The Co-operative Bank has failed the Bank of England’s stress test but the other seven major retail lenders are strong enough to deal with tail risks.
Barclays Bank, Co-op Bank, HSBC Bank, Lloyds Banking Group, Nationwide Building Society, Royal Bank of Scotland, Santander UK and Standard Chartered were tested for sharp shocks to the banking system at the end of last year and halfway through this year.
The testing was to determine how each bank’s balance sheet would react to a “coherent, severe ‘tail risk’” scenario.
In the latest test only Co-op Bank’s capital adequacy fell beneath the threshold at the worst point of the model.
At the end of 2013, Co-op Bank, Royal Bank of Scotland and Lloyds Banking Group had inadequate capital. However, improvements over this year have brought them into line, the BoE’s Prudential Regulation Authority says.
Co-op Bank, however, has had to file a new capital plan with the PRA.
The strength of the banking system has improved “significantly” over the past year and the banks would be able to continue core functions during such a crisis, the BoE’s Financial Policy Committee says.
BoE governor Mark Carney says the stress test is the culmination of the work on ensuring the banks have sufficient capital on the balance sheet, individually and as a collective, to survive shocks to the system.
“It is a major component of both our macro- and micro-prudential regimes,” he says.
“As a joint exercise between the PRA and FPC, it demonstrates the major synergies possible across the Bank of England.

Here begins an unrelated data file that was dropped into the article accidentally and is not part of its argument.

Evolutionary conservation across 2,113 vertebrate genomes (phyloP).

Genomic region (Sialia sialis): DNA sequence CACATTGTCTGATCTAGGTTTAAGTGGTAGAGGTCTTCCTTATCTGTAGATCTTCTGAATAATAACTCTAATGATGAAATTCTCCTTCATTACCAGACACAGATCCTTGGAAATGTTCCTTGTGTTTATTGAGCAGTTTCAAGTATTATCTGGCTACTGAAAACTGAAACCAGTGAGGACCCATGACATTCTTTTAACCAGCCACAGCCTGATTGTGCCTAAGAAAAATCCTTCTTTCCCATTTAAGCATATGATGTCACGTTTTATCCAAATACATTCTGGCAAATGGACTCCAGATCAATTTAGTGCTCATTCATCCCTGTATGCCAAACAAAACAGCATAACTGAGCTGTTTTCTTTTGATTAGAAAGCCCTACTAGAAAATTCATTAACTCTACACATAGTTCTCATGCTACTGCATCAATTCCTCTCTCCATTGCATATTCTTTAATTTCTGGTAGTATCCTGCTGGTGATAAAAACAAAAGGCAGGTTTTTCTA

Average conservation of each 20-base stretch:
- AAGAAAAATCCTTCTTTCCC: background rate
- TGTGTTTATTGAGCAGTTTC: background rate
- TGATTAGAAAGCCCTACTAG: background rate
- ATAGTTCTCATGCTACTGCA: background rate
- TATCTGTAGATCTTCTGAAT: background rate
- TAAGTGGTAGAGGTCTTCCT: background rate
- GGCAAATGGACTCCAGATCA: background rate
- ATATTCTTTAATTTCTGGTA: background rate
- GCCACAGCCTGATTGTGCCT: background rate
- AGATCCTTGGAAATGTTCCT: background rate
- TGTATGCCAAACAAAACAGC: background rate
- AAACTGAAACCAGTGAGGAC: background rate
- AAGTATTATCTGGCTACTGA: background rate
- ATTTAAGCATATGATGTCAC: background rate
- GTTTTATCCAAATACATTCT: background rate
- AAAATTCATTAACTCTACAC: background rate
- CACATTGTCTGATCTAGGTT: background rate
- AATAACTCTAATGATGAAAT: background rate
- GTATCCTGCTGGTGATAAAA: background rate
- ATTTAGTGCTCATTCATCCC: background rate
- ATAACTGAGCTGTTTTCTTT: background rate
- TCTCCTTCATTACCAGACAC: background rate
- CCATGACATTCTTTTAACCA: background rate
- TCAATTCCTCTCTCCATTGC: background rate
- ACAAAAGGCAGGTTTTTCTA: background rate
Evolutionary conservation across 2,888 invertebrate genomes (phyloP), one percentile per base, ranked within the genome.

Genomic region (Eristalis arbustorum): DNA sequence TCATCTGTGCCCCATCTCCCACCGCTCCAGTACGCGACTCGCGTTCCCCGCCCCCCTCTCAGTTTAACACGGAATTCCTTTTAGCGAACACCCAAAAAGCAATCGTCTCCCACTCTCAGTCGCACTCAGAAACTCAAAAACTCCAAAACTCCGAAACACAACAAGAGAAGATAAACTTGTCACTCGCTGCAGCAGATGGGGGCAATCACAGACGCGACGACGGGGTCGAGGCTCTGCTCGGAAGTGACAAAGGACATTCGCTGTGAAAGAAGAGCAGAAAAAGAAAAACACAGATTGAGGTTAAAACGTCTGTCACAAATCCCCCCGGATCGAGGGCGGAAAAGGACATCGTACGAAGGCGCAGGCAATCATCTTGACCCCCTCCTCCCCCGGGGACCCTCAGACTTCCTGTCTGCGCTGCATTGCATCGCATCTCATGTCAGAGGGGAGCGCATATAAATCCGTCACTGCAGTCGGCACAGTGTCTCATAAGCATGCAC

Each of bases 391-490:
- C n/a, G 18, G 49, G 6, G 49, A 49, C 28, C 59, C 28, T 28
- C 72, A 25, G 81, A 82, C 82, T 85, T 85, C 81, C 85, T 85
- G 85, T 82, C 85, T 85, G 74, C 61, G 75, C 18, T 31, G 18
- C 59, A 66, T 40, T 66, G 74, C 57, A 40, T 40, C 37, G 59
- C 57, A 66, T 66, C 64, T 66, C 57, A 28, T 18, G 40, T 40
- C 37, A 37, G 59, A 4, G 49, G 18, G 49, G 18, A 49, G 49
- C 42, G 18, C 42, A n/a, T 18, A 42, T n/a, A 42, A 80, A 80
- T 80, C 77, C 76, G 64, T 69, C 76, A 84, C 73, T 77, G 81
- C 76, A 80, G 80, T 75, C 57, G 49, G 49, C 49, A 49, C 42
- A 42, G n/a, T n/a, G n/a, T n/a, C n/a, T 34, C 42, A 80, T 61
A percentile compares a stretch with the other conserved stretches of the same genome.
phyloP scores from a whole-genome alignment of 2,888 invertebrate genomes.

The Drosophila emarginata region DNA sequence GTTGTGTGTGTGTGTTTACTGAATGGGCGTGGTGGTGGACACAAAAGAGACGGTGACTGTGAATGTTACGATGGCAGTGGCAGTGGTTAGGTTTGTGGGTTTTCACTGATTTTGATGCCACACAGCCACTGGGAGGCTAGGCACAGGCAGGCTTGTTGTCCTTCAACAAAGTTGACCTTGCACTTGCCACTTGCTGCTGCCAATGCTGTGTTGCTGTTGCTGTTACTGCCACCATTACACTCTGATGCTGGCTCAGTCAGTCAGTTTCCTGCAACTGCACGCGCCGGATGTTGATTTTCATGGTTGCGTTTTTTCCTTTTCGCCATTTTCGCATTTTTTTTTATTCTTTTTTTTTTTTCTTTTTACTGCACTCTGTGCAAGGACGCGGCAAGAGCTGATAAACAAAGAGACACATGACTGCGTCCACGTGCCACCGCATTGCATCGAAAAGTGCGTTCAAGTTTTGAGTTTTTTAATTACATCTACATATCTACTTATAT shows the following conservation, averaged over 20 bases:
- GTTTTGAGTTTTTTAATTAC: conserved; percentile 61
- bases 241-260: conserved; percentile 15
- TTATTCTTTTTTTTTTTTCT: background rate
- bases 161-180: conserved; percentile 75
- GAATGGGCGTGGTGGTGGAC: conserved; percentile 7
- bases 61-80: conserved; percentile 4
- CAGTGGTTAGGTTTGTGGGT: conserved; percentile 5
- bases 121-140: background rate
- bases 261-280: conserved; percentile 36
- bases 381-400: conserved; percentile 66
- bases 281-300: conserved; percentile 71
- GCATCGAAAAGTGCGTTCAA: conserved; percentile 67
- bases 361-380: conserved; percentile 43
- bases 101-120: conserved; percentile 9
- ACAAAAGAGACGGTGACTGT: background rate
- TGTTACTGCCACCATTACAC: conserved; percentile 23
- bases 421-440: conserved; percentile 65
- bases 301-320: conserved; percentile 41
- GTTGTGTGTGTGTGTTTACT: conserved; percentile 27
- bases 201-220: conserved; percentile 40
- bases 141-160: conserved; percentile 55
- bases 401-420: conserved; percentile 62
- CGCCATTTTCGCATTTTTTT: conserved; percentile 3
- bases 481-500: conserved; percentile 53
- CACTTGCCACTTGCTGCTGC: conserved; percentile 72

“This was a demanding test. The results show that the core of the banking system is significantly more resilient, that it has the strength to continue to serve the real economy even in a severe stress, and that the growing confidence in the system is merited.”
There will be another stress test next year.
The BoE has also released the Financial Policy Committee’s outlook for financial stability and the systematic risk survey.
Projected CET1 capital ratios in the stress scenario
|Minimum Stressed ratio (before the impact of ‘strategic’ management actions)||Minimum Stressed ratio (after the impact of ‘strategic’ management actions)||Actual(latest, Q2 or Q3 2014)|
|Co-operative Bank Plc||7.2%||-2.6%||-2.6%||11.5%|
|HSBC Bank Plc||10.8%||8.7%||8.7%||11.2%|
|Lloyds Banking Group||10.1%||5.0%||5.3%||12.0%|
|Nationwide Building Society||14.3%||6.1%||6.7%||17.6%|
|Royal Bank of Scotland||8.6%||4.6%||5.2%||10.8%|
|Standard Chartered Plc||10.5%||7.1%||8.1%||10.5%|
a) The minimum CET1 ratios shown in the table do not necessarily occur in the same year of the stress scenario for all banks. (b) Actuals are in Q2 2014 for the Co-operative Bank plc, Santander UK plc and Standard Chartered Bank Group; Q3 2014 for Barclays Group,
HSBC Holdings PLC, Lloyds Banking Group, Royal Bank of Scotland Group; and September 2014 for Nationwide Building Society. (c) As a result of Nationwide’s different reporting date, the Bank used an estimated 4 April 2014 balance sheet as the start point of the stress-testing analysis. This results in the difference between the CET1 ratio quoted in this table and that reported in Nationwide’s annual accounts.
Source: Bank of England